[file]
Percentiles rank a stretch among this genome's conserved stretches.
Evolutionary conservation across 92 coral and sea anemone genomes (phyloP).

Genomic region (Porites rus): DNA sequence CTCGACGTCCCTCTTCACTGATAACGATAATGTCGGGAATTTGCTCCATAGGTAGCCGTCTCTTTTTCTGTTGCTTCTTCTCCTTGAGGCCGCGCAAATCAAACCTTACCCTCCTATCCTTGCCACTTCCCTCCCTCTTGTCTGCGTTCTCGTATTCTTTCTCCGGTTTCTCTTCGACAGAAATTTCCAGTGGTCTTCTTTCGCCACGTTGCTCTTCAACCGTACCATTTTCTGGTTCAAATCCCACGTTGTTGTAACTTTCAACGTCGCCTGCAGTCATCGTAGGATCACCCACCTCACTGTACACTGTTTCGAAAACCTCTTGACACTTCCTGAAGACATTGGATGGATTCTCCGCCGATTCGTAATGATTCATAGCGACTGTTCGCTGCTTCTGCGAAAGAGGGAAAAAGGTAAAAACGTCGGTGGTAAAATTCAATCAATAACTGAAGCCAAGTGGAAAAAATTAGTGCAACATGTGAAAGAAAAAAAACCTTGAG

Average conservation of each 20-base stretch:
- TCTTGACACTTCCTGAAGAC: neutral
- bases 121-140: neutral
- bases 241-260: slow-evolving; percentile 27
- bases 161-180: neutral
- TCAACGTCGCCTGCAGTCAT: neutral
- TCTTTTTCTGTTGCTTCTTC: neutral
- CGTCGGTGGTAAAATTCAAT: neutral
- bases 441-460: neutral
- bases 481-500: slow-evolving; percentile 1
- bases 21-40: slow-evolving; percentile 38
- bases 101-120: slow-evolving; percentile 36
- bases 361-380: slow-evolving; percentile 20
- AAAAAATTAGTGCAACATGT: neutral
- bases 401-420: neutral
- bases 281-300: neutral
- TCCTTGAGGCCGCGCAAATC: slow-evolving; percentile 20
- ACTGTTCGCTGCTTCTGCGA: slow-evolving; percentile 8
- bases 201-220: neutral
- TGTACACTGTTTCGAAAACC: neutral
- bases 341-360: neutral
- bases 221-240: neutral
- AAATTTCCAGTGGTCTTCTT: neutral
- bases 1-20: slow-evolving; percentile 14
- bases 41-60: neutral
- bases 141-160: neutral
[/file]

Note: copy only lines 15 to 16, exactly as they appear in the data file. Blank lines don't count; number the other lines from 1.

- bases 101-120: slow-evolving; percentile 36
- bases 361-380: slow-evolving; percentile 20